Theatre Performance of “Seagull” in Hindi at the RCSC

Thursday, 05 April 2012 12:21

A Theatre performance of “Seagull” in Hindi, based on eminent Russian playwright Anton Chekhov’s play on the same name was organised at the Russian Centre of Science and Culture (RCSC) on March 26 and 27, 2012. The event was held under the joint auspices of the RCSC and the International Federation of Indo-Russian Youth Clubs to mark the International Theatre Day.

The play was presented by Saanjha Sapnaa, a group of art-enthusiasts committed to channelize social, cultural and educational change constituting a non-profit organization aimed at embarking a new horizon in the field of performing and visual arts. The play was designed and directed by Mr. Rakesh Raj.

The cast included Nitika Arora, Lalit Sharma, Kunal Kumar Sinha, Anupurti Shrivastva, Swati Kapur, Arundhati Maiti Rawal, Tushal Dhaundiyal, Sunit Razdan and Tarun Dua.

The Seagull is the first of what are generally considered to be the four major plays by the Russian dramatist Anton Chekhov. It dramatises the romantic and artistic conflicts between four characters: the ingénue Nina, the fading actress Irina Arkadina, her son the symbolist playwright Konstantin Treplev, and the famous middle-brow story-writer Trigorin. The Seagull relies upon an ensemble cast of diverse, fully-developed characters. In contrast to the melodrama of the mainstream theatre of the 19th century, lurid actions are not shown onstage.  Characters tend to speak in ways that skirt around issues rather than addressing them directly. In other ways, their lines are full of what is known in dramatic practice as sub-text, or text that is not spoken aloud.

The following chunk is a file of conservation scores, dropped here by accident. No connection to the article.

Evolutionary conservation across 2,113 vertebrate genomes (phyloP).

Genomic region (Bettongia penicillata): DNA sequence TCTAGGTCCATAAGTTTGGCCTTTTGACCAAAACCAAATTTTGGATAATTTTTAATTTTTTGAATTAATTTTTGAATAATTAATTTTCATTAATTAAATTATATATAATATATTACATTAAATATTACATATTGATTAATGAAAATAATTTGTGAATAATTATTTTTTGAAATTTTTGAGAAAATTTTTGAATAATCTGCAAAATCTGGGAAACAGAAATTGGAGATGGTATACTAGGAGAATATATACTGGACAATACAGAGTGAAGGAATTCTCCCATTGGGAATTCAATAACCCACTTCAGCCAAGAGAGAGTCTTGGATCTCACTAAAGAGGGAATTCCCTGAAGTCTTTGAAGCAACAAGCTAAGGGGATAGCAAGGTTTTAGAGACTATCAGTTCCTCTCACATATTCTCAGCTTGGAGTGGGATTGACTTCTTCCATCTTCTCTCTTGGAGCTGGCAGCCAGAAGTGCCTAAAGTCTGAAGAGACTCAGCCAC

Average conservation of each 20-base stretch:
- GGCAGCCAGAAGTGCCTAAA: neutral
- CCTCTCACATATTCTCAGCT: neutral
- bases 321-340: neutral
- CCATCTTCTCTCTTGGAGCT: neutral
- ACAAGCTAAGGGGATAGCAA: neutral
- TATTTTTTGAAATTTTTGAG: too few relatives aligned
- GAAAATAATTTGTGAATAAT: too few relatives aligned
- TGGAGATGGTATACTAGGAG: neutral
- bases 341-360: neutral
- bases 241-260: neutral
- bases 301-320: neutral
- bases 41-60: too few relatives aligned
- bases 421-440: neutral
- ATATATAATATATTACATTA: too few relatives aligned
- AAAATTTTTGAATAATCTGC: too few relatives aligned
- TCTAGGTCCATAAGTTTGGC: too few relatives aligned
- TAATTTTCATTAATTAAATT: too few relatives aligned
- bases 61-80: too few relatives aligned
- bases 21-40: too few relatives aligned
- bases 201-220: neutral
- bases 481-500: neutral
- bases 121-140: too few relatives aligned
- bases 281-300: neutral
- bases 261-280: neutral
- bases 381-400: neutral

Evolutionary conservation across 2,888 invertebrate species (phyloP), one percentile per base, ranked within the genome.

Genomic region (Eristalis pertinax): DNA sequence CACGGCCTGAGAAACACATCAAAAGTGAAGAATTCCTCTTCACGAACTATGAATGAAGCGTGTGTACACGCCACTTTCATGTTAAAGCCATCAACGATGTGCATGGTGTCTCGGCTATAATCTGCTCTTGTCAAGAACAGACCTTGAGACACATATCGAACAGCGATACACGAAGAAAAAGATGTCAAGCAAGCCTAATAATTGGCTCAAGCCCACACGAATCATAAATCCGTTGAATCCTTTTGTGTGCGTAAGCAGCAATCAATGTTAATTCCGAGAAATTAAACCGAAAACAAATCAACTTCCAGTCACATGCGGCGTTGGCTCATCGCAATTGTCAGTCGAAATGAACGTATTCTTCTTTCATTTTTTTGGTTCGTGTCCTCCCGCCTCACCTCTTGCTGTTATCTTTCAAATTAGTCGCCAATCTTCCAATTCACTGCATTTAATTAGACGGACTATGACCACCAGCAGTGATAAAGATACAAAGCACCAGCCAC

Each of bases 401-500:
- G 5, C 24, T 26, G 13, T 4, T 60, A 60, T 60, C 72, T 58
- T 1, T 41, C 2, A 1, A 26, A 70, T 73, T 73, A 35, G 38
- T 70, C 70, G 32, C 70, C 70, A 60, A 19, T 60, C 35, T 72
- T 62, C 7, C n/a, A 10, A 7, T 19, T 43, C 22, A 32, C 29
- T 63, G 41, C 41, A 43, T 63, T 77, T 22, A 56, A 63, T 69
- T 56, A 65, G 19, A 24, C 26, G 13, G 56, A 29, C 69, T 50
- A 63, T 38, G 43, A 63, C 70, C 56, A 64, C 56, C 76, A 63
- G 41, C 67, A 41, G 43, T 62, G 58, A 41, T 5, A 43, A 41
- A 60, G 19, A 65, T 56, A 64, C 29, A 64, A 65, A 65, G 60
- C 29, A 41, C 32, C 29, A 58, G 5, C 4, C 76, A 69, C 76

When Constantin Stanislavski, the seminal Russian theatre practitioner of the time, directed it in 1898 for his Moscow Art Theatre, the play was a triumph. Stanislavski’s production of The Seagull became “one of the greatest events in the history of Russian theatre and one of the greatest new developments in the history of world drama”. The play is still popular with theatre directors in Russia and abroad.

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